For those of you who don’t remember the 90s, there was once a ball made of hundreds of rubber strands called the Koosh Ball, named after the noise it made when it hit the floor. Koosh Balls could be safely thrown around the house as they were soft enough to not break anything (unless you threw them really hard against a lamp). They were massively popular and before long, everybody had a Koosh Ball or two around the house…which put their maker, Oddzon Productions, in an awkward position.
If you think you’ve seen everything from Arcade1Up, you haven’t. They seemed to have covered all their bases with classic stuff like Pac-Man, 90s fighters like The Simpsons, Killer Instinct and Street Fighter, sports games like NBA Jam, and even racing cabinets like OutRun. If you’re asking what’s left, you forgot about light gun games. Arcade1Up’s first is heading your way this month.
It’s that time of year again…..a few hours before E3, which means it’s time for Arcade1Up’s annual dump of new products. They’re stretching the definition of “new” this go-round, though.
Arcade1Up is going to have a packed 2021. They just revealed their lineup of new products for the next few months, and there are some real killers coming your way, if you have the instinct.
Last month Arcade1Up finally announced a racing machine — their first. They are known for recreations of classic arcade machines for home purchase, and have offered near-authentic versions of everything from Pac-Man to NBA Jam (the only difference is a flatscreen instead of a CRT, and the fact that their cabinets are vertically smaller and require a booster box to raise to proper stand-up size). A racing cabinet was long overdue, and the game representing their foray was one of the finest examples, Sega’s OutRun.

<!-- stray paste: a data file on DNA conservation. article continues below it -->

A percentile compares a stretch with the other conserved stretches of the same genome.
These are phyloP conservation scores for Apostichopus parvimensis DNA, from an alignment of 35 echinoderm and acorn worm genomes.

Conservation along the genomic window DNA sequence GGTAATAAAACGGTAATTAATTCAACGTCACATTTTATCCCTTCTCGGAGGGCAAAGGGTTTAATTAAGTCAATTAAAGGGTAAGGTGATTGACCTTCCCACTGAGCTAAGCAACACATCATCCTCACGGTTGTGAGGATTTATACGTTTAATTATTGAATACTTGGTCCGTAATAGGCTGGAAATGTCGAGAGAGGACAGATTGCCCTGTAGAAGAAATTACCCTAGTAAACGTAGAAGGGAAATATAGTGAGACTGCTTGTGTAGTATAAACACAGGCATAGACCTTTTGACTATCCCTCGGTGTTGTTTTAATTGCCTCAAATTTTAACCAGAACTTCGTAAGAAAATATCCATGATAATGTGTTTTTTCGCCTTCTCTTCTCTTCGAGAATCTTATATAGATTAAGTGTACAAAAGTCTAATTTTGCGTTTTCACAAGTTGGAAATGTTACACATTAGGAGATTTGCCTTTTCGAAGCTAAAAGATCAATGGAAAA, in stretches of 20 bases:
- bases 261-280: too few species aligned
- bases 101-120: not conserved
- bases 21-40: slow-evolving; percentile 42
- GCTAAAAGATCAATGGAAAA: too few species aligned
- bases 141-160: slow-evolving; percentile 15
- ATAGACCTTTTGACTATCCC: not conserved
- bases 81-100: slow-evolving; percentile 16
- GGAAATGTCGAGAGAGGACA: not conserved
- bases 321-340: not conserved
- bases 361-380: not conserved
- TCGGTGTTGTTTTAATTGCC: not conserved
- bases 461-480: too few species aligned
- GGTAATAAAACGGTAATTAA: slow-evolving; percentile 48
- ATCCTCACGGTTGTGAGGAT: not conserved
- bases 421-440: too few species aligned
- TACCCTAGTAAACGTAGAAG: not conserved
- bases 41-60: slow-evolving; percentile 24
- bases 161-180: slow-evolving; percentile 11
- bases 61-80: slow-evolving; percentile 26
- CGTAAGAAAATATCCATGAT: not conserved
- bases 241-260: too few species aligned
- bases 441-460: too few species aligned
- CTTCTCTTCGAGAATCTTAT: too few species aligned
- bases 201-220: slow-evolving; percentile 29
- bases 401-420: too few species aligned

Arcade1Up has brought many classic arcade machines to the home in their original form, from Pac-Man to NBA Jam, and they’ve done a great job all around. But while they’ve faithfully reproduced maze munchers, fighters and sports games, there’s one genre they’ve ignored entirely: racers. We’ve always found this strange — racing games are one of the few genres that would truly benefit from a home arcade conversion, with their steering wheel controls and physical brakes being a cool part of the experience.
If you want an arcade machine that plays Star Wars, just ignore AtGames’ suspicious “Legends Ultimate” cabinet and feast your eyes on the newest offerings from Arcade1up. A Star Wars cabinet was revealed on the show floor today, along with cabinets for the Teenage Mutant Ninja Turtles and Marvel properties.
Arcade1Up did well for itself over the holiday season, because we’re getting a lot more of them. For the uninitiated, these are stripped-down versions of classic arcade machines: they weigh less, they’re made with cheaper materials, and they’re a lot shorter (though they make a height extended to deal with this latter problem). But they get the job done.
Ask any gamer if they would like an arcade machine in their house, and they would respond with “Heck yeah.” What prohibits this from happening for most of us is the cost. An authentic roughed-up arcade unit from the Golden Age can run anyone $600 to $1000, or possibly more. If you don’t care about authenticity, there are independent contractors who make bootleg 100-in-one arcade stand-ups, but those can be pricey as well.